The vineyard has been planted with different grape varieties – Chardonnay, Sauvignon Blanc, Pinot Blanc and Pinot Gris for a planned white and sparkling wine, and Pinot Noir and Gamay for a red variety. It is hoped that the 42,000 vines could in a good year produce around 40,000 bottles of a wine. The only adverse situation is the wind, which will disturb the young vines, but Reynaud is convinced that they can protect them with trellising.
One of the oldest vineyards in Britain lies on the Isle of Wight.
Adgestone Vineyard is set on a south facing slope in10 acres overlooked by Brading Down, just half a mile from Brading Roman Villa which is one of the finest Romano British archaeological sites in the UK. The vineyard was first planted in 1968 making Adgestone the grand old age of 44. The Romans, it is believed, planted their vines on this site. It would be nice to think that Roman Gentry at their bacchanalian feasts drank wine grown on these same slopes some 2000 years ago.
The vineyard has a variety of grapes including Rondo, Regent, Dorn Felder, Seyval Blanc, Reichensteiner, Müller-Thurgau, Pheonix, Bacchus and Orion. It currently produces between 10,000 and 12,000 bottles per year. In 1994 their wine was chosen for the dinner for H.M. Queen to celebrate the Anniversary of the D-Day Landings. There is also a gift and farm shop and fully licensed continental style café at the vineyard.
Rosemary Vineyard is the largest of these island vineyards, covering 30 acres, at Ryde on the Isle of Wight. The vines were planted in 1986 and are at almost 60 feet above sea level. The gentle vineyard slopes allow excellent frost drainage in the spring to protect the newly budded vines whilst the soil, a clay-silt loam overlying green sand, is not only free-draining but also retains sufficient moisture for healthy growth. The grapes grown are Bacchus, Schonburger, Madeline Angevine, Orion, Reichensteiner, Ronda, Pinot Gris and Seyval Blanc.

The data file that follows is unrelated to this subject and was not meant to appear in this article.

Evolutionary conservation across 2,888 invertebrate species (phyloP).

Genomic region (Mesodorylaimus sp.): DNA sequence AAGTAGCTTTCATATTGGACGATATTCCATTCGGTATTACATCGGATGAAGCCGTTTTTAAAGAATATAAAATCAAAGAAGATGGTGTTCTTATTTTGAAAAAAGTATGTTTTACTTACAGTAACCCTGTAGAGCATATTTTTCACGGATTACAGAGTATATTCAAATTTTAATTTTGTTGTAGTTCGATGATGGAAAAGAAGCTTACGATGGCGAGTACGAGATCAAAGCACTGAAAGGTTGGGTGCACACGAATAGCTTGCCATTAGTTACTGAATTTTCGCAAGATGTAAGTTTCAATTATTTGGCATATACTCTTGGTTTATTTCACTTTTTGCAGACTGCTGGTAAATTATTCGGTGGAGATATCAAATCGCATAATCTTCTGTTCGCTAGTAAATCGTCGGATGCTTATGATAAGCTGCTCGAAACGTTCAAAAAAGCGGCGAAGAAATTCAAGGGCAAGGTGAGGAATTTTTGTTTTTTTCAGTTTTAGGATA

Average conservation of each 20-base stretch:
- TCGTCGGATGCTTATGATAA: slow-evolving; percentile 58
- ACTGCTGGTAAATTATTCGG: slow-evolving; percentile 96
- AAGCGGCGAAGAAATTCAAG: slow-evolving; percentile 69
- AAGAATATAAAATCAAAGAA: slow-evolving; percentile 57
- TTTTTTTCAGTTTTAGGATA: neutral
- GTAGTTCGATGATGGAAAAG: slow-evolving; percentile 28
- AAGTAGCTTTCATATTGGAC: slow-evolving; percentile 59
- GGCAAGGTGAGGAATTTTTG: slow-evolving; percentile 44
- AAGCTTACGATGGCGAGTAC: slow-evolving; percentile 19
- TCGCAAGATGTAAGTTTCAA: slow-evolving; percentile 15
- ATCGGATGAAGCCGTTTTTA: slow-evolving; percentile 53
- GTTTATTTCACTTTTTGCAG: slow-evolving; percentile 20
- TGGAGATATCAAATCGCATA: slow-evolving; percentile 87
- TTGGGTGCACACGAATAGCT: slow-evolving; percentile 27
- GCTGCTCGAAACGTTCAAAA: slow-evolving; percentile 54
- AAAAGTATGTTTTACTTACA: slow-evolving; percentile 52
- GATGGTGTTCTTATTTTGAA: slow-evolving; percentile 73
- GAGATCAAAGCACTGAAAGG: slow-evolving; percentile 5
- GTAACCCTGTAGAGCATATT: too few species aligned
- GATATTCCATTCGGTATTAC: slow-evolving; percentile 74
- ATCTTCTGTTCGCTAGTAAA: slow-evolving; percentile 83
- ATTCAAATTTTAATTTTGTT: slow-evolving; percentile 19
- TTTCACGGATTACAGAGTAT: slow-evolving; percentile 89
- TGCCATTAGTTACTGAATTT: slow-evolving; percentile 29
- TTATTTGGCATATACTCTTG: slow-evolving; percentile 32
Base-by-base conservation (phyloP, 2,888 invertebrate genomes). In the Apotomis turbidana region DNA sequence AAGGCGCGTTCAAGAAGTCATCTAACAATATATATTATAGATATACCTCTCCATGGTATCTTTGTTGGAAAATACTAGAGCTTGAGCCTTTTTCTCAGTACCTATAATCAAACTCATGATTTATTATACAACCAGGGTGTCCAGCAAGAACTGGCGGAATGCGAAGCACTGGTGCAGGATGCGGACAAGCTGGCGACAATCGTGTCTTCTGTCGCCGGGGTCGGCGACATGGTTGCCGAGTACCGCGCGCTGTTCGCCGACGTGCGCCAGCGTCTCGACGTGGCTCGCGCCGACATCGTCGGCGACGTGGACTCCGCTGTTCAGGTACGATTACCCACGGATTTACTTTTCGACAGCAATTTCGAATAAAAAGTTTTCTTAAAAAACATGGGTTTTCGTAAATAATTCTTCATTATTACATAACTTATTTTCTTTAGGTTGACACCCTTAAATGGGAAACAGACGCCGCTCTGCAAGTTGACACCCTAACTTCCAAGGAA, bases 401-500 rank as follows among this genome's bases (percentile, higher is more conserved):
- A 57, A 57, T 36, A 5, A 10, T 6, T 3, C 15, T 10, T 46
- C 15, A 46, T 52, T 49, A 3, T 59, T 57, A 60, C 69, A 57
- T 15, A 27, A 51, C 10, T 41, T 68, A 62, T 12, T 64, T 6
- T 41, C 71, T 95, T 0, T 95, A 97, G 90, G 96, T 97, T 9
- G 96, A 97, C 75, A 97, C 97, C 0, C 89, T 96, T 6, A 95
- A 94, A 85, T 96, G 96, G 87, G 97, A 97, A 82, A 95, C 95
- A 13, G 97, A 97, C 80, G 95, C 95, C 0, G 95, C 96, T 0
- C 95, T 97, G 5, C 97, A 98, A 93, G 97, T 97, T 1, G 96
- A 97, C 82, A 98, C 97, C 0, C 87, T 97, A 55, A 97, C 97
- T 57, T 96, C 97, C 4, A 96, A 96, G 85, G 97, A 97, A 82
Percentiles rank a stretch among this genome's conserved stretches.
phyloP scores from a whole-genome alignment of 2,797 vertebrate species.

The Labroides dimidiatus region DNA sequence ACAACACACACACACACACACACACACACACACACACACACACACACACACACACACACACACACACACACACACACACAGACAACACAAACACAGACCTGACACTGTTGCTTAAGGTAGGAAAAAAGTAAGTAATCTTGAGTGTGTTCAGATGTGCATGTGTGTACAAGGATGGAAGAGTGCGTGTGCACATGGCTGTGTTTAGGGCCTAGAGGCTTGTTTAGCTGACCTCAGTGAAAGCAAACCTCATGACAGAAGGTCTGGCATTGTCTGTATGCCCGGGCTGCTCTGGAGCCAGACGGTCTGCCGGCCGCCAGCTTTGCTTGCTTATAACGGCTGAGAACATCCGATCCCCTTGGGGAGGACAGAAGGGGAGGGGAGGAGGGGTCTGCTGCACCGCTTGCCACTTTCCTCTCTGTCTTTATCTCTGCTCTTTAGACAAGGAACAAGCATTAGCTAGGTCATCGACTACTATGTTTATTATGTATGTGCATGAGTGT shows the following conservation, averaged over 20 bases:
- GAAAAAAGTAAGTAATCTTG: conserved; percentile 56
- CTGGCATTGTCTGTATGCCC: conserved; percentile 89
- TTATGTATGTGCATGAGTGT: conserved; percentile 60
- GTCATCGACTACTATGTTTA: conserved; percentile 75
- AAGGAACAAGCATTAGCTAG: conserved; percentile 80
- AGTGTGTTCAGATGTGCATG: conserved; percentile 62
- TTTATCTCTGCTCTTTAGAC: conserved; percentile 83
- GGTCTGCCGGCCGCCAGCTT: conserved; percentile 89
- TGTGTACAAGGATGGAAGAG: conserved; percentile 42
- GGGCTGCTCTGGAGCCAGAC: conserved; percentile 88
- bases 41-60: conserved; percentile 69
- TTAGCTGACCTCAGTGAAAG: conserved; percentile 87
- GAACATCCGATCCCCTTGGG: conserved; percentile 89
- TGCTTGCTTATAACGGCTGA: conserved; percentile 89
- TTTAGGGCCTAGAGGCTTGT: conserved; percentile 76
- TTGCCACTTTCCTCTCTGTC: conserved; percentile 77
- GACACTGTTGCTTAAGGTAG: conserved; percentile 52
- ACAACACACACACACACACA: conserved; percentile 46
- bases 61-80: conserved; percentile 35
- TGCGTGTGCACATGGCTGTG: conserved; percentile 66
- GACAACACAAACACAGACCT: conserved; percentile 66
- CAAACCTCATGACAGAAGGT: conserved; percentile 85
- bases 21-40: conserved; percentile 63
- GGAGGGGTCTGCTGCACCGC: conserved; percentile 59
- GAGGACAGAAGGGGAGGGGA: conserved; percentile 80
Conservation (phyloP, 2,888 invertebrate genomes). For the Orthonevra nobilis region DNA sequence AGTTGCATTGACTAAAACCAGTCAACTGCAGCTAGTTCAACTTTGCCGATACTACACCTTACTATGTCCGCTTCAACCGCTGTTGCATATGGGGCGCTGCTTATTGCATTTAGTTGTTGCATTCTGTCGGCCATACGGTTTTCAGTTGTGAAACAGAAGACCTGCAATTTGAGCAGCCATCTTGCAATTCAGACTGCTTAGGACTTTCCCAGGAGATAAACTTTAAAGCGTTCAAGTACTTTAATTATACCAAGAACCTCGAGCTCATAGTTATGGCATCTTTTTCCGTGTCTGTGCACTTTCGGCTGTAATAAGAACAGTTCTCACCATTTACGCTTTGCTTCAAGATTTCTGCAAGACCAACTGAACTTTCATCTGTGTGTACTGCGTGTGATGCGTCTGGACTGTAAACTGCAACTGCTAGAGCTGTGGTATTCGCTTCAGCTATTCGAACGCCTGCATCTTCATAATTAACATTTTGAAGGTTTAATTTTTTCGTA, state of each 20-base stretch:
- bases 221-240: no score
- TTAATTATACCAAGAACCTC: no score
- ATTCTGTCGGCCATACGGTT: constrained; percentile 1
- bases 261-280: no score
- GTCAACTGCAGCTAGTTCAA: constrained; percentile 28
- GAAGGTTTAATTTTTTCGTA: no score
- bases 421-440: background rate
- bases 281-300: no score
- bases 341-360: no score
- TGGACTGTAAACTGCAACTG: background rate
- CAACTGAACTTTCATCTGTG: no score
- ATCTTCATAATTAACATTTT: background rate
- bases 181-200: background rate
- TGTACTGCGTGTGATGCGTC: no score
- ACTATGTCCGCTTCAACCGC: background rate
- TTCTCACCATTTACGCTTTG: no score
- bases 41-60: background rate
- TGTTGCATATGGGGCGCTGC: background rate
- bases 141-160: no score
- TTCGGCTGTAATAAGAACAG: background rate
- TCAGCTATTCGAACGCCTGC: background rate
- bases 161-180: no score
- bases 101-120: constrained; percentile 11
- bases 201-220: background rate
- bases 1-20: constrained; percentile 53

The vineyard also makes liqueurs, juices and ciders and sells traditional Island made mustards, beers, sweets, pottery and biscuits in the estate shop. Rosemary Vineyard is open all year (but is closed on Sundays during winter) and holds tastings, guided tours and has a café and terrace overlooking the estate.
Rossiters Vineyard is the newest vineyard on the Island, the 10 acre vineyard having been planted from 1990 onwards, and is now producing a variety of excellent wines. Rossiters Vineyard lies in West Wight which is an Area of Outstanding Natural Beauty, not only a haven for nature lovers, birdwatchers and walkers, but a must see for all visitors to the Island. It’s famous for Alum Bay’s coloured sand cliffs and dinosaur fossils.
Rossiters was the brain child of Rod Thompson who moved to the Isle of Wight after a distinguished career in medical research. The vineyard began as a hobby but has gone from strength to strength – now totalling 10,000 vines. The grapes grown at Rossiters are Seyval Blanc, Madeline-Angevine, Regner, Reichensteiner, Schönburger, Dornfelder, Dunkelfelder, Orion, Bacchus and Rondo. The 2004 Bacchus, a dry white, was selected for the high table of the Cambridge College, which he served as Director of Medical Studies. The vineyard runs tastings and tours and has a shop which is open from April to October from Tuesday to Friday(10.00am – 4.00pm) and Saturday and Sunday(10.00am – 4.00pm).
Given that the first vineyard to be planted on these islands was in 1790 and couldn’t survive the westerlies our home grown vintners have certainly come a long way since then!